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The Fed Agrees (Again): Disclosure Is Not Enough!

July 28, 2009

“Americans for Fairness in Lending Says to the Federal Reserve Board:  Disclosure on Credit Cards is Not Enough.”  That was the title of a May 2007 AFFIL press release, one of our very first, and it is a message that we have emphasized ever since.  As we explained then, in reference to the Fed’s proposed credit card regulations that were limited to requiring clearer disclosures of interest rates, fees, and terms:

…enhanced disclosures are helpful…but…simply requiring greater disclosure of terms does not get at the underlying problem – tricks employed by the industry that keep Americans trapped in a cycle of debt.  Telling bank robbers that they must write clearer notes in a larger typeface does not stop the theft…..The Federal Reserve Board should enact stronger regulations that outlaw predatory and abusive credit practices. 

By December 2008, when the Fed issued revised its final credit card regulations, it had come around to our position.  Making its first-ever use of powers that it had had for many years, the Fed prohibited a number of “unfair and deceptive practices” commonly used by the credit card industry.  In at least one case, that of “double-cycle billing,”  the Fed’s conclusion was based on the results of consumer testing showing that even carefully-crafted disclosures were not able to make credit card users understand this complex method for computing balances.  The Fed’s explanation is here, on pages 5535-36.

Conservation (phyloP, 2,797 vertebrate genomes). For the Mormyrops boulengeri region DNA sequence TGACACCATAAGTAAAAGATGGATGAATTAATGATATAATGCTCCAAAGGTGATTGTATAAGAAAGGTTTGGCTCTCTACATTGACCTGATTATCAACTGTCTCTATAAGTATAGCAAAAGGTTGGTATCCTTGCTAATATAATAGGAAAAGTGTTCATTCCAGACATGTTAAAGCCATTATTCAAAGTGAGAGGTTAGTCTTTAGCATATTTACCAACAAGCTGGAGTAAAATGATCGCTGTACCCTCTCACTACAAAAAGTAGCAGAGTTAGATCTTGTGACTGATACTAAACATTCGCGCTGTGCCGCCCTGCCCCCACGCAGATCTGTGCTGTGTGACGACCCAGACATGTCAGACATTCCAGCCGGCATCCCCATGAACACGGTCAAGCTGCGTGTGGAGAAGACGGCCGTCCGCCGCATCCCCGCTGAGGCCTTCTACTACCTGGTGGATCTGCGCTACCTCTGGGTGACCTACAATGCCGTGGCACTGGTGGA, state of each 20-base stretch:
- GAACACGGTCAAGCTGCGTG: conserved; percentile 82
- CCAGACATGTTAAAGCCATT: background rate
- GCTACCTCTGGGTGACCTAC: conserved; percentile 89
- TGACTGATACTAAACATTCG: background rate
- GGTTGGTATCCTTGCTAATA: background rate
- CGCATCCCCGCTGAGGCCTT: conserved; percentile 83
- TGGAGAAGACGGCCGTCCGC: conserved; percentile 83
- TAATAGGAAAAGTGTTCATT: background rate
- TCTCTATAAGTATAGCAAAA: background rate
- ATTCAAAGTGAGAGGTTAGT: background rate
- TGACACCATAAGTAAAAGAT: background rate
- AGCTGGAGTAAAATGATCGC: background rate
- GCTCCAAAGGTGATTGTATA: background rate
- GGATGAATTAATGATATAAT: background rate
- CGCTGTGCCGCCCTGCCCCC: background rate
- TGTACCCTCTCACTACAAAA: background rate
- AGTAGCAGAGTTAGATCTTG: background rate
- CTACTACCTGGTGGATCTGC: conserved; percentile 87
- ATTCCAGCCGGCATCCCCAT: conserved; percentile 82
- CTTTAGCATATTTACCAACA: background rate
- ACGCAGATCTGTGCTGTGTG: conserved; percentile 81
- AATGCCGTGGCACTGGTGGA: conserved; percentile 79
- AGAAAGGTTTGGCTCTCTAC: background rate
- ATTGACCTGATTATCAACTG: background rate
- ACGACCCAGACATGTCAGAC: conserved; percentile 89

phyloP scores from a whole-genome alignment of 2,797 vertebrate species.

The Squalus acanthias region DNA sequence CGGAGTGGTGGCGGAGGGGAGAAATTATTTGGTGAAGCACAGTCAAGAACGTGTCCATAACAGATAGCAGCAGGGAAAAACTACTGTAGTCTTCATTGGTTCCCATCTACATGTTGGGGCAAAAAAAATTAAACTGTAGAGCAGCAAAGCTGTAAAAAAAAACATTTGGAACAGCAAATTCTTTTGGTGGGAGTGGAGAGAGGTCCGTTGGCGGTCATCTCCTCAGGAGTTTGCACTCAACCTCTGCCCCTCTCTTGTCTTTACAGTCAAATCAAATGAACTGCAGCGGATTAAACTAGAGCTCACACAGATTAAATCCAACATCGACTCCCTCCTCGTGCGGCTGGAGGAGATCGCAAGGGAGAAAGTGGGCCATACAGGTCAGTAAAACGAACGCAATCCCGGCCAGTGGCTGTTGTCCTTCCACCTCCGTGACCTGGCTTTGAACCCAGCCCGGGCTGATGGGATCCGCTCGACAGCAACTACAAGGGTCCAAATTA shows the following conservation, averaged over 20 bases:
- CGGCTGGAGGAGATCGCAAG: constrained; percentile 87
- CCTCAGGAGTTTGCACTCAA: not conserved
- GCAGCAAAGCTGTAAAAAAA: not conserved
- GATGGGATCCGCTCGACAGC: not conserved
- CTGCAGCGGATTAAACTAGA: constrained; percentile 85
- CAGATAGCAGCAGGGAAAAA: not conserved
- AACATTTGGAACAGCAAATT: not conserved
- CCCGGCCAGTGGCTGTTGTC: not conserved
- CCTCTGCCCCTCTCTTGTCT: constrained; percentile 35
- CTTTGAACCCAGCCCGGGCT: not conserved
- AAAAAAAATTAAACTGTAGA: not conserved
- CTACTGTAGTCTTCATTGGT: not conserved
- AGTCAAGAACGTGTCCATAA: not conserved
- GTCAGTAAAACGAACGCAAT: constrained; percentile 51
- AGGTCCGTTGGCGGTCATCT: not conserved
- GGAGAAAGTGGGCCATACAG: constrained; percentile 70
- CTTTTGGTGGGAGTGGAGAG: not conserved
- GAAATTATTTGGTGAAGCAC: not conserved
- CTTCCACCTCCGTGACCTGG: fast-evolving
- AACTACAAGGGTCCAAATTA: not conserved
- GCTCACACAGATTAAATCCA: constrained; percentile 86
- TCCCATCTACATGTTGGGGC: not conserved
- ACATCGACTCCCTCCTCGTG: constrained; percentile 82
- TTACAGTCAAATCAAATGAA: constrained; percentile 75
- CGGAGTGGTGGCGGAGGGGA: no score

Fast forward to last week, when the Fed issued its long-awaited revised regulations for disclosures for home mortgage loans.  Almost all of the new regulations consist of welcome prescriptions for much more timely and informative disclosures.  But again the Fed found one common industry practice for which they decided that disclosure is not enough.   As a result, the Fed proposes simply to ban “yield spread premiums,” the notorious payments that lenders make to mortgage brokers who place borrowers into more loans with higher interest rates than the borrowers are qualified for.   In this case, the Fed found – again on the basis of extensive consumer testing with potential disclosure language – that no amount of disclosure would be effective in protecting vulnerable borrowers from abuse.   The Fed’s analysis of this issue is here, on pages 30-33. 

It’s great to see that the Fed has taken to heart our message that “disclosure is not enough,” even in a regulation overwhelmingly devoted to improving disclosures.  It’s also encouraging to see its regulations based increasingly on actual evidence, not just on the free market ideology that ruled during the Fed’s Greenspan era.

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